Many of our competitors have substantially greater commercial infrastructures and financial, technical and personnel resources than we have. We will not be able to compete successfully unless we successfully:
 
design and develop products that are superior to other products in the market;
attract qualified scientific, medical, sales and marketing and commercial personnel; 
obtain patent and/or other proprietary protection for our processes and products;
obtain required regulatory approvals; and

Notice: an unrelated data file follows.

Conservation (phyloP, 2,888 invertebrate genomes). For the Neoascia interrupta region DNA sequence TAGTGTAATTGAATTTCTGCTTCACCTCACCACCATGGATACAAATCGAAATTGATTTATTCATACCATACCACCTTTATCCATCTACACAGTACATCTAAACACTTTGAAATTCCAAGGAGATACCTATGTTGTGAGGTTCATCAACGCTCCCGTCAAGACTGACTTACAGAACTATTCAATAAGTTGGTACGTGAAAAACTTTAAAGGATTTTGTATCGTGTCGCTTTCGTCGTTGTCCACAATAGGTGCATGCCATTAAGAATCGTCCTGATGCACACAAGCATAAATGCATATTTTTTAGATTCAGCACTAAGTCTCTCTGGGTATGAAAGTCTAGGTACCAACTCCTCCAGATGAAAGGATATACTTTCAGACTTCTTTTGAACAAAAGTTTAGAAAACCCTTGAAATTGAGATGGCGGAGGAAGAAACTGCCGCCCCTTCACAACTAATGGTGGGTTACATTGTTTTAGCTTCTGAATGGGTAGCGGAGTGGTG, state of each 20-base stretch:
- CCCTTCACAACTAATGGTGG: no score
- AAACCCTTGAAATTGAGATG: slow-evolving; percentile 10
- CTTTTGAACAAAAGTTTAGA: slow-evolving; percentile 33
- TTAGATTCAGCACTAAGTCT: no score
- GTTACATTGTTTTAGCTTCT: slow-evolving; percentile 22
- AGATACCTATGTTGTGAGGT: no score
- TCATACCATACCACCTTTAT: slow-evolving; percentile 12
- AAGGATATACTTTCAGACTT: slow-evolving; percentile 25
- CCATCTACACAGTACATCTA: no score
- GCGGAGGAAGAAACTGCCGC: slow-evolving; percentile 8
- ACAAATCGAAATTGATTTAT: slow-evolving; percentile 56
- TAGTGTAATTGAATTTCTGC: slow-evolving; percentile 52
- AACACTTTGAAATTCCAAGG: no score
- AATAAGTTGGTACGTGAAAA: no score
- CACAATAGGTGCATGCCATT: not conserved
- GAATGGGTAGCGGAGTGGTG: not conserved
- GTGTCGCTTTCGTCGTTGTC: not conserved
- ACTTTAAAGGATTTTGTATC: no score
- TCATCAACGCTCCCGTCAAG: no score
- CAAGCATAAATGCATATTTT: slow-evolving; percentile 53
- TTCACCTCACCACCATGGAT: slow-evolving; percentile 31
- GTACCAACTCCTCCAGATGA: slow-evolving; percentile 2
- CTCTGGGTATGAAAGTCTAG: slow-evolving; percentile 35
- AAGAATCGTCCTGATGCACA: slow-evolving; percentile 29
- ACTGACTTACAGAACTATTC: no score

collaborate with others in the design, development and commercialization of new products.
 
Established competitors may invest heavily to quickly discover and develop novel treatments that could make our products obsolete. In addition, any new product that competes with an approved product must demonstrate compelling advantages in efficacy, convenience, tolerability and safety in order to overcome price competition and to be commercially successful. If we are not able to compete effectively against our current and future competitors, our business will not grow and our financial condition and operations will suffer. 
 
If our future employees or third parties with whom we contract commit fraud or other misconduct, including noncompliance with regulatory standards and requirements, our business may experience serious adverse consequences.